Sources of metal loads to the Alamosa River and estimation of seasonal and annual metal loads for the Alamosa River basin, Colorado, 1995-97

Water-Resources Investigations Report 2002-4128
By: , and 



Metal contamination in the upper Alamosa River Basin has occurred for decades from the Summitville Mine site, from other smaller mines, and from natural, metal-enriched acidic drainage in the basin. In 1995, the need to quantify contamination from various source areas in the basin and to quantify the spatial, seasonal, and annual metal loads in the basin was identified. Data collection occurred from 1995 through 1997 at numerous sites to address data gaps. Metal loads were calculated and the percentages of metal load contributions from tributaries to three risk exposure areas were determined. Additionally, a modified time-interval method was used to estimate seasonal and annual metal loads in the Alamosa River and Wightman Fork. Sources of dissolved and total-recoverable aluminum, copper, iron, and zinc loads were determined for Exposure Areas 3a, 3b, and 3c. Alum Creek is the predominant contributor of aluminum, copper, iron, and zinc loads to Exposure Area 3a. In general, Wightman Fork was the predominant source of metals to Exposure Area 3b, particularly during the snowmelt and summer-flow periods. During the base-flow period, however, aluminum and iron loads from Exposure Area 3a were the dominant source of these metals to Exposure Area 3b. Jasper and Burnt Creeks generally contributed less than 10 percent of the metal loads to Exposure Area 3b. On a few occasions, however, Jasper and Burnt Creeks contributed a substantial percentage of the loads to the Alamosa River. The metal loads calculated for Exposure Area 3c result from upstream sources; the primary upstream sources are Wightman Fork, Alum Creek, and Iron Creek. Tributaries in Exposure Area 3c did not contribute substantially to the metal load in the Alamosa River. In many instances, the percentage of dissolved and/or total-recoverable metal load contribution from a tributary or the combined percentage of metal load contribution was greater than 100 percent of the metal load at the nearest downstream site on the Alamosa River. These data indicate that metal partitioning and metal deposition from the water column to the streambed may be occurring in Exposure Areas 3a, 3b, and 3c. Metals that are deposited to the streambed probably are resuspended and transported downstream during high streamflow periods such as during snowmelt runoff and rainfall runoff. Seasonal and annual dissolved and totalrecoverable aluminum, copper, iron, and zinc loads> for 1995?97 were estimated for Exposure Areas 1, 2, 3a, 3b, and 3c. During 1995?97, many tons of metals were transported annually through each exposure area. Generally, the largest estimated annual totalrecoverable metal mass for most metals was in 1995. The smallest estimated annual total-recoverable metal mass was in 1996, which also had the smallest annual streamflow. In 1995 and 1997, more than 60 percent of the annual total-recoverable metal loads generally was transported through each exposure area during the snowmelt period. A comparison of the estimated storm load at each site to the corresponding annual load indicated that storms contribute less than 2 percent of the annual load at any site and about 5 to 20 percent of the load during the summer-flow period.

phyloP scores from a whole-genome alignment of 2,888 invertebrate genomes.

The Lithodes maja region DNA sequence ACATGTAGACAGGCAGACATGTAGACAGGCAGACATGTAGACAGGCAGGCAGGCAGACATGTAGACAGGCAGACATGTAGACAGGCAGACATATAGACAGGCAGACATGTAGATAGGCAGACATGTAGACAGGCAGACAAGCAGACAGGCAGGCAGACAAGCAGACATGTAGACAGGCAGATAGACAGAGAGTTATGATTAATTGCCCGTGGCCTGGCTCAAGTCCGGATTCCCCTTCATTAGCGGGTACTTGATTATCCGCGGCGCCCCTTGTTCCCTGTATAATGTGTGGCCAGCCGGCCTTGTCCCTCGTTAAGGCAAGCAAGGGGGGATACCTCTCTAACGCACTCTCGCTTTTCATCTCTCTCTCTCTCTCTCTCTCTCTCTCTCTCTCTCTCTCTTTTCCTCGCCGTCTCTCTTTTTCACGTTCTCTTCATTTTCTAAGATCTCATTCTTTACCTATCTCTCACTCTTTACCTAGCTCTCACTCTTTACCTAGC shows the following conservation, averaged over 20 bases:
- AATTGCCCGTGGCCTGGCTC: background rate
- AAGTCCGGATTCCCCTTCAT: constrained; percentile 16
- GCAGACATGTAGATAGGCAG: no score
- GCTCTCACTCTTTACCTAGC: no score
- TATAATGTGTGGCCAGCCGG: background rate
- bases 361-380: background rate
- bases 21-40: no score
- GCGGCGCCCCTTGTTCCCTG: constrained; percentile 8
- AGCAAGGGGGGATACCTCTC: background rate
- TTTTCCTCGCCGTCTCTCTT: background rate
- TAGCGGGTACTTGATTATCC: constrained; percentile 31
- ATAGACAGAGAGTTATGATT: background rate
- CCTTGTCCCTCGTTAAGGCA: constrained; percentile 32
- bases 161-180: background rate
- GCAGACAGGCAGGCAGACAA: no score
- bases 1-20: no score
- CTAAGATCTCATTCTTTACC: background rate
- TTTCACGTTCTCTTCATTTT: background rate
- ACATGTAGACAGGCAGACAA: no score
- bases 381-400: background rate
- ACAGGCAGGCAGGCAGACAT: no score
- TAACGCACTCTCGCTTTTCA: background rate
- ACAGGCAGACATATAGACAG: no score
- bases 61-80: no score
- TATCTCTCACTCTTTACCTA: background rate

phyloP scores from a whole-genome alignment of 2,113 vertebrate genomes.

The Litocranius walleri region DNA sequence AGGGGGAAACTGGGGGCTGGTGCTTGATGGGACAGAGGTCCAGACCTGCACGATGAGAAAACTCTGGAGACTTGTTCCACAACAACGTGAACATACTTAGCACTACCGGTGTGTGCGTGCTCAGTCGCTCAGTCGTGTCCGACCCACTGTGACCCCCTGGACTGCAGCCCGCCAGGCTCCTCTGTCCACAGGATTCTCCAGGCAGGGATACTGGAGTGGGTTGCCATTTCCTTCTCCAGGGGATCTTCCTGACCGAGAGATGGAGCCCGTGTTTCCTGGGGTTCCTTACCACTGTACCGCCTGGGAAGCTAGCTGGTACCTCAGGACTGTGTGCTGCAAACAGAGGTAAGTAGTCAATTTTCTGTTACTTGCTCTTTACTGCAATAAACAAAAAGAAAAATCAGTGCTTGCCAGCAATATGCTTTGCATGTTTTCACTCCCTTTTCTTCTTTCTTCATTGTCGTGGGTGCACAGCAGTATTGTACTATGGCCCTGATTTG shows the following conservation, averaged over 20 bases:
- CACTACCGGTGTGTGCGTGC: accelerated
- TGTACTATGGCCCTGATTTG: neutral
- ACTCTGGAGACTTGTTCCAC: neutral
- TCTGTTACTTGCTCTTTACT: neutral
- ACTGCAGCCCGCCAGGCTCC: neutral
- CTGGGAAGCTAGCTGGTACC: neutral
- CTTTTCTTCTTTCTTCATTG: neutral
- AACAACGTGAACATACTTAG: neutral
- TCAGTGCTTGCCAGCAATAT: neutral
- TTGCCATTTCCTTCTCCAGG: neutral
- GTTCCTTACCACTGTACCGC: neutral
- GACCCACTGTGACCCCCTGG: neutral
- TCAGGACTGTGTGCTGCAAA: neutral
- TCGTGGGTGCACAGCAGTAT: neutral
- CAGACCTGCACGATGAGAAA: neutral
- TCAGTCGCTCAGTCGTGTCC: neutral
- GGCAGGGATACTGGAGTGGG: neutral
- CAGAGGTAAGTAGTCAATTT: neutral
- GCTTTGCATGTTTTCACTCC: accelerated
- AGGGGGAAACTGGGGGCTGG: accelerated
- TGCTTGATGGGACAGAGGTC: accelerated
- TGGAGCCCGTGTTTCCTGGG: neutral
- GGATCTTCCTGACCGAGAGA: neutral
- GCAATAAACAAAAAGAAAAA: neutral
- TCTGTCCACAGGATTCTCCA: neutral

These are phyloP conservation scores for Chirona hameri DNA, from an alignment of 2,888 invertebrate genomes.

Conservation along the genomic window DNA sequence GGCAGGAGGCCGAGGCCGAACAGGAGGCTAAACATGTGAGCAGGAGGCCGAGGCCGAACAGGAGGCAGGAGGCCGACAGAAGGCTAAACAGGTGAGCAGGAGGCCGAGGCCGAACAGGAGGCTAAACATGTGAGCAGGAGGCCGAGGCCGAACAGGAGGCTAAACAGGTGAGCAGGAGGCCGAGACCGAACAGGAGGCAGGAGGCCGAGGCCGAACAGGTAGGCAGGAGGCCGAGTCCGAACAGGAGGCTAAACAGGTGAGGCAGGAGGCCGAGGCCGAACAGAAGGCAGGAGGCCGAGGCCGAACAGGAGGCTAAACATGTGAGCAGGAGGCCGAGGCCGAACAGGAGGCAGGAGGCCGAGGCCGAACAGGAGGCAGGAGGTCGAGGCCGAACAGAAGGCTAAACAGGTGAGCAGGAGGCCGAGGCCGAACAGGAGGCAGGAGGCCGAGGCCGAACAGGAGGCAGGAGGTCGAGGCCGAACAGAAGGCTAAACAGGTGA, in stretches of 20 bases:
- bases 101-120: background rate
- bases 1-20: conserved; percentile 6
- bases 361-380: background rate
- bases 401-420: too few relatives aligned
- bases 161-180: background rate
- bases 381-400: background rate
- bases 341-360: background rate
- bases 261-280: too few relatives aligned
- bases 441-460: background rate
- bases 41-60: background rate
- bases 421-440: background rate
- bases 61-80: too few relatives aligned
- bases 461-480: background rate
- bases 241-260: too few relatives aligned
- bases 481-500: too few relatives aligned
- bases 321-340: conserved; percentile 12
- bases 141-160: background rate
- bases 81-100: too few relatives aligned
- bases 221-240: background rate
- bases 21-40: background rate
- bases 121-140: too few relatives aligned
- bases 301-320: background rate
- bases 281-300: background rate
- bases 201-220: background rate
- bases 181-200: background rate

Additional publication details

Publication type Report
Publication Subtype USGS Numbered Series
Title Sources of metal loads to the Alamosa River and estimation of seasonal and annual metal loads for the Alamosa River basin, Colorado, 1995-97
Series title Water-Resources Investigations Report
Series number 2002-4128
DOI 10.3133/wri024128
Edition -
Year Published 2002
Language ENGLISH
Description v, 50 p. : ill., map ; 28 cm.
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